Last year's disastrous local Dungeness crab season — in which fisheries were not allowed to open until March, typically the natural end of the season in these parts — is not likely to be repeated as the algal blooms associated with above-normal ocean temperatures on the Pacific coast look to be occurring only in hot spots, and may dissipate by the time the crabbing season typically begins around November 15. As the Chronicle reports, while ocean temps are three degrees above average, that's nothing compared to the eight to ten-degree spikes that were seen around this time last year, and crab fisherman and state officials are cautiously optimistic that health risks related to the domoic acid in all that red algae won't delay crab season as much this year.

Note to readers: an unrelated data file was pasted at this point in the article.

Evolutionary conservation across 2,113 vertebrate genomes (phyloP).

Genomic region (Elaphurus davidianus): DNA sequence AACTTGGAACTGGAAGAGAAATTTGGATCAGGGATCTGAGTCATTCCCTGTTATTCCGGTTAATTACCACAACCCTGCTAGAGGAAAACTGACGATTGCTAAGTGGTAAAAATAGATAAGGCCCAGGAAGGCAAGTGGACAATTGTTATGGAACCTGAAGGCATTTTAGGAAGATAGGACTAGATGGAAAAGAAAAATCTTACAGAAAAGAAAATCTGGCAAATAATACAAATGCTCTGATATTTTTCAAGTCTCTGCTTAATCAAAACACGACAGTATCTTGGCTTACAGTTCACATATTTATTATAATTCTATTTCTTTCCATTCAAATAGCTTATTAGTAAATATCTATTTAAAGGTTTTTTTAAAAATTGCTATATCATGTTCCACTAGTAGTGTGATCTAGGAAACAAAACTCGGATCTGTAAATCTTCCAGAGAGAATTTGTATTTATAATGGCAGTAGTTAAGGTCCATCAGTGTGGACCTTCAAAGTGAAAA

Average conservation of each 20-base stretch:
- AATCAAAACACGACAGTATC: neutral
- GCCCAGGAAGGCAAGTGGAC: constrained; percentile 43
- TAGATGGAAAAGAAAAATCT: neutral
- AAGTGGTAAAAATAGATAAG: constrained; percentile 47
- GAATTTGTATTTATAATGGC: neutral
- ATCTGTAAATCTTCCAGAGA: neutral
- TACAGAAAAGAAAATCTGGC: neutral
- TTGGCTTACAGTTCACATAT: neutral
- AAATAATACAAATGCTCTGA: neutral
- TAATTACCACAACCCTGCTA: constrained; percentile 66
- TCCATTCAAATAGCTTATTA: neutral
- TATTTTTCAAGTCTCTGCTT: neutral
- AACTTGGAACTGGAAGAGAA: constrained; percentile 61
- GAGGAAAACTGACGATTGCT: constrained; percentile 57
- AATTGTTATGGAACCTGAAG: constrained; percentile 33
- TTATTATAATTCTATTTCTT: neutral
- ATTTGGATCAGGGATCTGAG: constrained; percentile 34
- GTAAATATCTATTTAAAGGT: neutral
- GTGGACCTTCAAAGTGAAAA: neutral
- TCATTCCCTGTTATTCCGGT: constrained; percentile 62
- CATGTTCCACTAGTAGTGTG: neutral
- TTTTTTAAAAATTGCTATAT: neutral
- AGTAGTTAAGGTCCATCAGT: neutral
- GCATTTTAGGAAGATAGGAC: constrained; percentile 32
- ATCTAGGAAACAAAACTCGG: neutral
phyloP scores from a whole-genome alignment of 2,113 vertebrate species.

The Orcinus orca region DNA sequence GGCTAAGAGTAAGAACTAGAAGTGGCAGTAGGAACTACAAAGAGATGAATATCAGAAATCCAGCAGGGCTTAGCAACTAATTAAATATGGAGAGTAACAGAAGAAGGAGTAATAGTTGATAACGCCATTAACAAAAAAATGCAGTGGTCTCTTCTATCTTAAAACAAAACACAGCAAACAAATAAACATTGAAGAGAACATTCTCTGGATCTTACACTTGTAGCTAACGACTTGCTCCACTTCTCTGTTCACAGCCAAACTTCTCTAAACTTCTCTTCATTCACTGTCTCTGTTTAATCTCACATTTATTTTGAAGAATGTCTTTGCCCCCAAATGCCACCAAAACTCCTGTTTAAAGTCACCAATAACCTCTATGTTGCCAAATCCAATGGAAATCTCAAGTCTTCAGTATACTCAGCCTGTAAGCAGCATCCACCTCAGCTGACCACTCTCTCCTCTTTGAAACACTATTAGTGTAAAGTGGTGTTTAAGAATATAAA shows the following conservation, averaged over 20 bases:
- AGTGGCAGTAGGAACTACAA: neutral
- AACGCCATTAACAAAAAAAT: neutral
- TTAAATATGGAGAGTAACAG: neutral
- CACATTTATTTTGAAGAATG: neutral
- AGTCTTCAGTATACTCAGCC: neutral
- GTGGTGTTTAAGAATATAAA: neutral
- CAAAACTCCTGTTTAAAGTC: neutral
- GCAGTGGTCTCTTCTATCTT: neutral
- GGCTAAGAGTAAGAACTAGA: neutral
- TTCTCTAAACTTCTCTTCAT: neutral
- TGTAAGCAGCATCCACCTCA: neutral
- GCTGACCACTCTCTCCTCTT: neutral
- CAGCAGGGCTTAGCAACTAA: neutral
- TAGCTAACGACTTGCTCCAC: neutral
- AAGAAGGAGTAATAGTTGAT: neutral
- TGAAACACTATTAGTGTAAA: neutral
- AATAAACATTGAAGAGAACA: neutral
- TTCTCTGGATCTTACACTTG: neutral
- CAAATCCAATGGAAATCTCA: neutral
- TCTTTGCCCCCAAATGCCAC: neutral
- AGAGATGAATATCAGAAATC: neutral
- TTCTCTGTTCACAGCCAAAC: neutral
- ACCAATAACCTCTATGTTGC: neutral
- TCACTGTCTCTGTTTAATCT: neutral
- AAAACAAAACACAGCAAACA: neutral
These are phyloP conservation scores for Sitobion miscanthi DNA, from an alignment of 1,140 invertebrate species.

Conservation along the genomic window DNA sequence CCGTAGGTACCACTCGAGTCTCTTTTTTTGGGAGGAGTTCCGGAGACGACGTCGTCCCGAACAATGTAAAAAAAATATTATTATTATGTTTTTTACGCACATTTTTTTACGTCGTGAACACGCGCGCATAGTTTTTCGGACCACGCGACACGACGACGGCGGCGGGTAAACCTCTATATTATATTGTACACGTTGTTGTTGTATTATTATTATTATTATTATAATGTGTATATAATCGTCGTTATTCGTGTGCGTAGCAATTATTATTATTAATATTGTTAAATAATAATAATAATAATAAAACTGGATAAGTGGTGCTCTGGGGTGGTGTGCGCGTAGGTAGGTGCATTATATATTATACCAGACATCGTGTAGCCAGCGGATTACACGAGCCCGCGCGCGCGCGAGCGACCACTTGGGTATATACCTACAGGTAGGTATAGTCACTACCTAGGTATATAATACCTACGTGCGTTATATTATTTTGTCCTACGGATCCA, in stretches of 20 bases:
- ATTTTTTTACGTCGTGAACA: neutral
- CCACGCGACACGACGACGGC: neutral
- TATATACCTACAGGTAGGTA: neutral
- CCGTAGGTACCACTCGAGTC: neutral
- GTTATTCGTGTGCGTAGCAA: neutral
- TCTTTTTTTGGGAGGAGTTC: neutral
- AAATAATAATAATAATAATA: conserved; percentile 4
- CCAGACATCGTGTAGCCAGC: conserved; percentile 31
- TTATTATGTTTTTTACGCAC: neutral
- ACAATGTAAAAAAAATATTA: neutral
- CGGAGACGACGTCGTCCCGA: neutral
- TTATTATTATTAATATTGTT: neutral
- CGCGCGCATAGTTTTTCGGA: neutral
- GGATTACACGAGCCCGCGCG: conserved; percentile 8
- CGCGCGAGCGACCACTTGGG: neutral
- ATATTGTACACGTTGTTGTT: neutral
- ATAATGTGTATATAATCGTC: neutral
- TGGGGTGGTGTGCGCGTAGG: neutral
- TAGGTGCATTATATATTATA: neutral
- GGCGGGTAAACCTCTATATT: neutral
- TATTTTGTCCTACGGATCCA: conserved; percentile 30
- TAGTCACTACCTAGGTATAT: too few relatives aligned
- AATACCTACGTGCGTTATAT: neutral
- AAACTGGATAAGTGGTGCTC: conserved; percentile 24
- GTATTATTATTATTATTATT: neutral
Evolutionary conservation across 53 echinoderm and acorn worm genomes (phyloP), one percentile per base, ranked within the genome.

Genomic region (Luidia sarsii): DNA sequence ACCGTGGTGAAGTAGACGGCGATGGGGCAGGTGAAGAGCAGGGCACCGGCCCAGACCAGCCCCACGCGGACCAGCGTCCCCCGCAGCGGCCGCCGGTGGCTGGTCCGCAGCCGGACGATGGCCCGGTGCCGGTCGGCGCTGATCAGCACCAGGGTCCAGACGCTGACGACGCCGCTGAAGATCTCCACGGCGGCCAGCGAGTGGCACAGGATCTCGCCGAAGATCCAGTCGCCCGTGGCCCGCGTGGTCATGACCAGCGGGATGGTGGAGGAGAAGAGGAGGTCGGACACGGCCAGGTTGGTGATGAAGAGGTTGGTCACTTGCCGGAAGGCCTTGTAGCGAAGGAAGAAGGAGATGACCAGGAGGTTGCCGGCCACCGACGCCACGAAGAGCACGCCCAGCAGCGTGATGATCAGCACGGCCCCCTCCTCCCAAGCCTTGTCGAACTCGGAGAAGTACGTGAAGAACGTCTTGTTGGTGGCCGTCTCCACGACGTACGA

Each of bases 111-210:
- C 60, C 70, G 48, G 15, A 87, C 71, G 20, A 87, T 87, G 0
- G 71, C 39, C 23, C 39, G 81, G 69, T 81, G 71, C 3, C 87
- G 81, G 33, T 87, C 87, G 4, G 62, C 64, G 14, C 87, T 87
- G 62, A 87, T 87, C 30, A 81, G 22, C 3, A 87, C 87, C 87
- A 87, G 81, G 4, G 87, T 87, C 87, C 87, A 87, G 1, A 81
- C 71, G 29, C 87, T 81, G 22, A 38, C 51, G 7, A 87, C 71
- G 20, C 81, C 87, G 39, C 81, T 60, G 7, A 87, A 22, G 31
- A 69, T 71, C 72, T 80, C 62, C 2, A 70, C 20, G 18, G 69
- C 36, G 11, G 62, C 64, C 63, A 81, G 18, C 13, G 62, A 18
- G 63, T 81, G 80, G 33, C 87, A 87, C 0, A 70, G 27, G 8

The Bay Area has long associated the first appearance of local Dungeness crab with the Thanksgiving holiday, and December and January are traditionally rife with crab dishes on restaurant menus. But this year, any crab you may have eaten likely came from Alaska or points north, as pretty much the entire west coast crab fishery was shut down last fall due to concerns about domoic acid poisoning. The toxin, which crabs ingest via algae, remains in crabs' organs and intestines for extended periods and can't always be cooked away.

There were no reports of domoic acid poisoning in humans this past season, but that may be due to the vigilance of the state's Fish and Game Commission, who delayed the opening of crab season repeatedly until virtually all the crab found off the coast was found to exhibit low levels of the toxin. 


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